New Year's Eve traditions worth remembering

Published 8:23 pm Tuesday, December 31, 2002

By By James Crawford
News Editor
On New Year's Eve, thousands of people will gather in person and tens of thousands more will get comfortable in their chairs at home in front of the TV to watch the giant light ball drop from the top of One Times Square in Manhattan and everyone, from young to old, whether they can sing or not, will at least try to follow along to the New Year's Eve tunes.
But have you ever wondered where these traditions came from and why still follow them today?
The significance of the ball dropping means the transition from the current year to the next year is official and a feeling of melancholy peacefulness generally permeates the air as we close one year's chapter and open another.
But the dropping of the ball, seemingly an entertainment venue alone, was once a very essential part of daily life when the marking of a day's passing was a matter of life or death.
According to several online sources, the concept of the ball lowering down a shaft began with a captain in the British Royal Navy Academy who came up with the idea of lowering a ball down a shaft to mark the time of day.
The concept was widely adapted until better methods of keeping time came along. As with many old habits, this one was hard to keep down and the ball was brought back as a means of celebrating the coming of a new year.
The first time the ball was lowered in Times Square was on Dec. 31, 1907 by the New York Times as a part of its celebration of the coming of the New Year. It has since came to be the symbol nationwide of the start of the first day of a new year, a change to do things better and begin anew.
Since it began, the ball has failed to drop only twice, in 1942 and 1943, due to World War II when it was deemed inappropriate and was replaced with a moment of silence followed by chimes to mark the passing of the year and in remembrance to the men fighting in Europe. We now view the lowering of the ball as a symbol of marking our own memories and events that define our lives.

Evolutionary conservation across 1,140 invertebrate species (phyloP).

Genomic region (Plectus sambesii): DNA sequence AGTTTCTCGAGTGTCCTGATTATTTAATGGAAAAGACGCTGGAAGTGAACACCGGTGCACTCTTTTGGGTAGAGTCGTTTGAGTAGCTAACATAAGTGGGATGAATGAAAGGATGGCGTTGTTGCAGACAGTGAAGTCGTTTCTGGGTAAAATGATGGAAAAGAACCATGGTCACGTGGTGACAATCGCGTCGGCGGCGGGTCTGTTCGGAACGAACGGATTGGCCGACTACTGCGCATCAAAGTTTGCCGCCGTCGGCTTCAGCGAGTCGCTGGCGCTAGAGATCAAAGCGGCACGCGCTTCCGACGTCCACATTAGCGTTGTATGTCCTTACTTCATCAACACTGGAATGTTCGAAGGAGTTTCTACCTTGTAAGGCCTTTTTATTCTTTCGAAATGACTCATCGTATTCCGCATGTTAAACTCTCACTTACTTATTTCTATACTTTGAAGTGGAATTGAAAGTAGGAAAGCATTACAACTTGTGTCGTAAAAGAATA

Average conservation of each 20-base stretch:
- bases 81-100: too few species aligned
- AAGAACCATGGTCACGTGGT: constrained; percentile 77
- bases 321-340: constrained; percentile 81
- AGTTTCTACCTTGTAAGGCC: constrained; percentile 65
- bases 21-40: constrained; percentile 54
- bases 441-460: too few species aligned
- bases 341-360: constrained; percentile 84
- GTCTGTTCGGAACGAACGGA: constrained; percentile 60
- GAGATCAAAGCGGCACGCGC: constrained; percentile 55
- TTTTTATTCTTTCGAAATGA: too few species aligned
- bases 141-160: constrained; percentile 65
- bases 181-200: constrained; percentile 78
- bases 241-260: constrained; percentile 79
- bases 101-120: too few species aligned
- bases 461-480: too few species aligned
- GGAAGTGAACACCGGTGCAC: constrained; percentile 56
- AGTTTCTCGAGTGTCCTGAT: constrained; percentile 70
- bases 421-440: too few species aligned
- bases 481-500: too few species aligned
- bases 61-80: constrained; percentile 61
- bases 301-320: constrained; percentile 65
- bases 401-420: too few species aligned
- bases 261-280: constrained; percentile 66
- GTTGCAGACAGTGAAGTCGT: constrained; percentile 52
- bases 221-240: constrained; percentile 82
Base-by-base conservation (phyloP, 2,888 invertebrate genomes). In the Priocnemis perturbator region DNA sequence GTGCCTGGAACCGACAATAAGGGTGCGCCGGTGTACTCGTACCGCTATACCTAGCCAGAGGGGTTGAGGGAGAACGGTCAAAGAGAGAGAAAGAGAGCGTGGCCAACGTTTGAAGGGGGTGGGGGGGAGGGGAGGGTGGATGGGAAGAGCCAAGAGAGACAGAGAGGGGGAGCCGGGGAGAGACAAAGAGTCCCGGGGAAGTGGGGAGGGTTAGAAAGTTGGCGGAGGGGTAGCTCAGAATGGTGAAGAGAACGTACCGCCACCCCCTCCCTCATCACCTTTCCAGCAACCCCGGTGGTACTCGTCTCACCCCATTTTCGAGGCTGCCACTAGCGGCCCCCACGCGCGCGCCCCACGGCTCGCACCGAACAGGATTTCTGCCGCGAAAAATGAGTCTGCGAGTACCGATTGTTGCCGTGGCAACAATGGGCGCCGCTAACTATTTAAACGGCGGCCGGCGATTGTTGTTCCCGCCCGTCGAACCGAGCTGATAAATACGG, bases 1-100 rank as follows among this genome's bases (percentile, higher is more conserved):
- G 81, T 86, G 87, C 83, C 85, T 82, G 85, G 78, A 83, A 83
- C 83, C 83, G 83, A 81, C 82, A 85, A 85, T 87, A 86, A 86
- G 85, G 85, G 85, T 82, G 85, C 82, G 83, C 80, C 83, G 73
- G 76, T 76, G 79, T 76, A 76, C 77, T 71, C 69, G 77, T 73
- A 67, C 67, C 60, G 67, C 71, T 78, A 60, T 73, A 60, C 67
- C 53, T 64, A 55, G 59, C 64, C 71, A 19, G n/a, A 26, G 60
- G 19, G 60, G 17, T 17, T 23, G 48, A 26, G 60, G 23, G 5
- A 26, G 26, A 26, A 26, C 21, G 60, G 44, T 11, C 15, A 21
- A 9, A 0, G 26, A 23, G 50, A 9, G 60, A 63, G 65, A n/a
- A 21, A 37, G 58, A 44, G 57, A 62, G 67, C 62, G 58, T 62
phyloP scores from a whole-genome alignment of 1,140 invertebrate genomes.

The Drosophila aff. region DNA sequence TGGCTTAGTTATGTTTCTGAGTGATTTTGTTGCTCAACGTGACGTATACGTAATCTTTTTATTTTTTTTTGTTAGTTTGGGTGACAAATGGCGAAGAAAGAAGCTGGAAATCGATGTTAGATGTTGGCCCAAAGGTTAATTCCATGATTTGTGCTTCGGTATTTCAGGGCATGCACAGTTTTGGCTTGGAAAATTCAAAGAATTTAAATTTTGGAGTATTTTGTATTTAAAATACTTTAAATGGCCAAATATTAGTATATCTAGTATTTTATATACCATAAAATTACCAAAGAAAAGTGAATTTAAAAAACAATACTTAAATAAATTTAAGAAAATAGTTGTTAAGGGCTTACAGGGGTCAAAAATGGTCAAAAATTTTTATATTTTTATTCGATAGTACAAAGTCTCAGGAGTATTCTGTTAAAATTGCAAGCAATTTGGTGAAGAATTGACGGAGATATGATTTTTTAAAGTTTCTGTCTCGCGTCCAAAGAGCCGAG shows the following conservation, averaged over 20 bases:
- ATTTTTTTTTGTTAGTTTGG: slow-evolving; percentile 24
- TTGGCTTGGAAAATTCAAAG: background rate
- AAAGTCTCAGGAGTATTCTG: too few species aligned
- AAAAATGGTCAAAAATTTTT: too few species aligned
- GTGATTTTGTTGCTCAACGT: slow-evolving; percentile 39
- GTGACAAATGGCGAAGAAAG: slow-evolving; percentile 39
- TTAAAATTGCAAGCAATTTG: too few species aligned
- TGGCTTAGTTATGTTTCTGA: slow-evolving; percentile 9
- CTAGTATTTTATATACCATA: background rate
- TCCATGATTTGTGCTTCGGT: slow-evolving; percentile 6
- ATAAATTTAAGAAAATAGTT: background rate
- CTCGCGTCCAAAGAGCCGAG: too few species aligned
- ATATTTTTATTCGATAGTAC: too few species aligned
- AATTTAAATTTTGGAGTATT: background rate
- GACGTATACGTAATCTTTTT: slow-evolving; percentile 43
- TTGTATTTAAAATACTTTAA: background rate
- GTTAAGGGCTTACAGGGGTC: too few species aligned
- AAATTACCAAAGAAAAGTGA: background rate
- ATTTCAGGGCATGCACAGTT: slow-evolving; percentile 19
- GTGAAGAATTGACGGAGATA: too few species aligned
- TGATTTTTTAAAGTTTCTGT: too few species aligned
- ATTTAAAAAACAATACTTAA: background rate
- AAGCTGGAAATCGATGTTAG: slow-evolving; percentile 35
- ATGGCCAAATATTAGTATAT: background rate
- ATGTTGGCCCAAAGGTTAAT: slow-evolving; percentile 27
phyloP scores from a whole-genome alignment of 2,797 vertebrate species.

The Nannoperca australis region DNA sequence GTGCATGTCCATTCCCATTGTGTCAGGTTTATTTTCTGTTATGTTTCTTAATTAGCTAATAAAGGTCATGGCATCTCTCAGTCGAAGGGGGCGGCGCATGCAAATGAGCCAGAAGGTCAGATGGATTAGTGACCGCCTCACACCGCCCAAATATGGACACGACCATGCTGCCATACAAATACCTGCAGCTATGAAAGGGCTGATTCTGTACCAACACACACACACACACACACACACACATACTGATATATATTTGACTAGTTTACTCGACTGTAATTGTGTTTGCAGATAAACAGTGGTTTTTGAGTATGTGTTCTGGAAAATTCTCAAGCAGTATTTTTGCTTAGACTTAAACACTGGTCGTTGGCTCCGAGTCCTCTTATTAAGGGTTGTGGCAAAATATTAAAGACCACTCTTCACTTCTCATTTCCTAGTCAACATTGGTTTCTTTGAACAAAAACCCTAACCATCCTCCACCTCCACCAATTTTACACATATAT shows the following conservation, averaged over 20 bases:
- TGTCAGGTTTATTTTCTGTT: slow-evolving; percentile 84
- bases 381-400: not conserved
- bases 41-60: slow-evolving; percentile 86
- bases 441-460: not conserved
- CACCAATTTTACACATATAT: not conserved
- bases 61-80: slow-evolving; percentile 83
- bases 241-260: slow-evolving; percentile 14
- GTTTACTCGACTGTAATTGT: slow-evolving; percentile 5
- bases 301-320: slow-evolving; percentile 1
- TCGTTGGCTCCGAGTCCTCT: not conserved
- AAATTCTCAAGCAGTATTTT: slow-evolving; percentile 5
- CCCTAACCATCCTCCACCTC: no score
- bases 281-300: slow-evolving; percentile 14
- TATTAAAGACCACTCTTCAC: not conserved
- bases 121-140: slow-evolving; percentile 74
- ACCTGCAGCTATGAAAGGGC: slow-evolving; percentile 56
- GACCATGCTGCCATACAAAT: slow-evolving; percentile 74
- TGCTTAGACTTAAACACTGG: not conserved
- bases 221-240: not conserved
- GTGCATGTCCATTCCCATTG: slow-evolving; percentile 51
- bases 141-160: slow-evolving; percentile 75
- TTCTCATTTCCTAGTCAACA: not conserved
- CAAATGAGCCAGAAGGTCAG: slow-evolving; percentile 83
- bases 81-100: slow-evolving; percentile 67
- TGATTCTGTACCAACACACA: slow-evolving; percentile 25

And who could forget perhaps the most famous of all the new year ballads, Auld Lang Syne, written in the late 1700's by Scotland's Robert Burns, and loosely translated means "old good times."
Every year at the dawning of Jan. 1, family and friends gather round and stumble through the words of a song that is a eulogy to childhood and those moments in time that hold a special place in our heart.
I leave you now with the lyrics to this wonderful song of past times gone by, translated into more modern English, and remind you to take a moment to look back on the last year and be grateful for all those moments with those that are dear to you. Have a safe and memorable Happy New Year!
Should auld acquaintance be forgot,
And never brought to mind?
Should auld acquaintance be forgot,
And days of auld lang syne!
For auld lang syne, my dear
For auld lang syne,
We'll take a cup of kindness yet
For auld lang syne.
We two have run about the hills
And pulled the daisies fine,
But we've wandered many a weary foot
For auld lang syne.
We two have waded in the stream
From morning sun till dinner time,
But seas between us broad have roared
Since auld lang syne.
And here's a hand, my trusty friend,
And give me a hand of thine,
And we'll take a drink of ale
For auld lang syne!
And surely you will pay for yours,
And surely I will pay for mine!
And we will take a cup of kindness yet
For auld lang syne!
James Crawford is News Editor of The Atmore Advance. He can be reached by phone at 368-2123 or by e-mail at

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